The opinion of the court was delivered by: Hon. Harold Baer, Jr., District Judge
Plaintiff Karon Baker commenced this civil rights action pursuant to the Civil Rights Acts of 1866 and 1871, U.S.C. § 1981 and 1983; the Fourth, Eighth, and Fourteenth Amendments to the United States Constitution, and New York State law, against Defendants the City of New York; the New York City Department of Corrections ("NYC DOC"); Martin Horn, as Commissioner of NYC DOC and Individually; New York City Corrections Officers John Does 1-5; the New York City Police Department; New York City Police Officer Gregory Larson, New York City Police Officer Jesus Guzman (collectively, the "City Defendants"); the New York State Department of Correctional Services ("DOCS"); Brian Fischer, as Commissioner of DOCS and Individually; the New York State Division of Parole, and New York State Parole Officer Edmund Grant (collectively, the "State Defendants"). Plaintiff alleges that his civil rights were violated when he was arrested on two separate occasions for parole violations, and again when he was arrested on a narcotics charge that was later dismissed.
The City Defendants filed an Answer to the Complaint and on October 4, 2010, reached a settlement with Plaintiff, pursuant to which the substantial majority of Plaintiff's twenty-seven enumerated causes of action were dismissed. The State Defendants moved to dismiss the claims asserted against them, namely, a claim for unlawful detention of Plaintiff in violation of the 8th and 14th Amendments (Am. Cplt. ¶¶ 18, 19, 39); a claim for cruel and unusual punishment, also in violation of the 8th and 14th Amendments (Am. Cplt. ¶ 47); and a state law claim for negligent training and supervision by DOCS and Commissioner Brian Fischer of Parole Officer Grant (Am. Cplt. ¶ 70). For the reasons that follow, Plaintiff's remaining claims must be dismissed.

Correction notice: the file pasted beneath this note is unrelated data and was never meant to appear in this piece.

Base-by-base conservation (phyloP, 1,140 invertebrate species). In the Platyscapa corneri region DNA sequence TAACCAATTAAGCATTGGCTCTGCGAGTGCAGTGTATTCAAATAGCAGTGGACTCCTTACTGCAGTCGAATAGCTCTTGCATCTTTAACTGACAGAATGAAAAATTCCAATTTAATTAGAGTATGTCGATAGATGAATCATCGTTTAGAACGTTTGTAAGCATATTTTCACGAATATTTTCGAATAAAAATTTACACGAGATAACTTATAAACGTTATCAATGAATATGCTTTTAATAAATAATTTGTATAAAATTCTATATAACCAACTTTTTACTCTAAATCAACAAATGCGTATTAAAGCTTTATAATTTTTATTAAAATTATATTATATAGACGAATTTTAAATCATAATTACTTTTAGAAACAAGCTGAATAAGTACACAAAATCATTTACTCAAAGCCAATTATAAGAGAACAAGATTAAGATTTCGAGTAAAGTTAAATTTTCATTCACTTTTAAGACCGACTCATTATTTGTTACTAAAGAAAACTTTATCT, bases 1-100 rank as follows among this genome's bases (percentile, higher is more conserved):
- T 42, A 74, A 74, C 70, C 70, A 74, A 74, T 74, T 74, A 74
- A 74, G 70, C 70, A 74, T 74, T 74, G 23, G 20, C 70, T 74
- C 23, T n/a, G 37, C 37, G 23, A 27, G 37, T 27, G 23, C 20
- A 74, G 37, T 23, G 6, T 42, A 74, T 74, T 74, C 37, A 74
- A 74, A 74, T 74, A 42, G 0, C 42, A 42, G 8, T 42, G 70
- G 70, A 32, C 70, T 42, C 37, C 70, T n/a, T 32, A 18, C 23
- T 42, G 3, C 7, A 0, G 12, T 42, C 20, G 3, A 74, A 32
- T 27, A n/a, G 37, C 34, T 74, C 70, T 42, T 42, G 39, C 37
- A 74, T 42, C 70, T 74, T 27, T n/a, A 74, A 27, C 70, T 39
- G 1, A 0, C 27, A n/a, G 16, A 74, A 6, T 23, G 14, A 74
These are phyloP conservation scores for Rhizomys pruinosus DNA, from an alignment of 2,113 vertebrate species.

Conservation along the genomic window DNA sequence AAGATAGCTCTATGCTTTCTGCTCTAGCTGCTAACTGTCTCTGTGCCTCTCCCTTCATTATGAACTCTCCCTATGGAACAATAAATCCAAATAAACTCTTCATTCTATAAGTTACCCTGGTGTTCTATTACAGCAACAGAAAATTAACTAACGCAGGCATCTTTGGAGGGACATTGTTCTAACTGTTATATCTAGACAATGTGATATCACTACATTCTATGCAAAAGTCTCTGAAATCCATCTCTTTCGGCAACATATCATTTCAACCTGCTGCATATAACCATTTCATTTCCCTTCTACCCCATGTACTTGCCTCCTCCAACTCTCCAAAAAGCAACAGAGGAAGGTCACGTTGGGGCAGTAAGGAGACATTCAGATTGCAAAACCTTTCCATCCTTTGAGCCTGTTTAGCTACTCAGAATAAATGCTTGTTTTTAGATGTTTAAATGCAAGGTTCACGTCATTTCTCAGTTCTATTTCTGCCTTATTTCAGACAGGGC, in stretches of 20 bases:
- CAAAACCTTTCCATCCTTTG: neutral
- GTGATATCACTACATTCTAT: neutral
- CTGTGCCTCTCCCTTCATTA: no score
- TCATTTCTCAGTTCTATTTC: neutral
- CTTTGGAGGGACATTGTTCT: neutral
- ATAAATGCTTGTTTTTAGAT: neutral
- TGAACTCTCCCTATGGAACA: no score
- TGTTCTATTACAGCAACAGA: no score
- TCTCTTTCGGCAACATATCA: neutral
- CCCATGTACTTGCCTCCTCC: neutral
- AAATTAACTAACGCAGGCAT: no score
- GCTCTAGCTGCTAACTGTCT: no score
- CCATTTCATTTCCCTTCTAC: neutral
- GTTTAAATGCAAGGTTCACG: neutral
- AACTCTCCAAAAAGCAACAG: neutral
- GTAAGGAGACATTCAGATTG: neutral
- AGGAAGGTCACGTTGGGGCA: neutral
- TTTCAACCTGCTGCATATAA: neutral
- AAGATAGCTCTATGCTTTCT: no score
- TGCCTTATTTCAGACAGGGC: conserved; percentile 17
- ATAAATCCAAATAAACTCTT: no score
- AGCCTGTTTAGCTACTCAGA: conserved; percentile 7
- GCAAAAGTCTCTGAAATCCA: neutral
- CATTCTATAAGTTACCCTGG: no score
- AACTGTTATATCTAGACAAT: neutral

Plaintiff Karon Baker was convicted in New York State Supreme Court, upon a plea of guilty, to attempted criminal sale of a controlled substance in the third degree and attempted criminal possession of a weapon in the third degree. See Def's Ex. C (People ex rel. Karon Baker et al. v. New York State Division of Parole, et al., Sup. Ct. Bx. Cty. Index No. 250851-07 (Feb. 6, 2008)). On June 11, 2001, Plaintiff was sentenced as a second felony offender to an indeterminate sentence of three to six years on the controlled substance charge, and a determinate sentence of three years on the weapon charge, which were to run concurrently. Am. Cplt. ¶ 15. The sentencing court did not impose post-release supervision ("PRS"), commonly known as parole, as part of the sentence, nor did the clerk make any record of post-release supervision on the commitment sheet. Id; Def.'s Ex. C at 1. Plaintiff alleges that shortly before his release from prison on September 2, 2004, the New York State Department of Correctional Services ("DOCS") executed a Certificate of Release to Parole Supervision pursuant to which Plaintiff was to remain under parole supervision until September 2009. Am. Cplt. ¶ 15.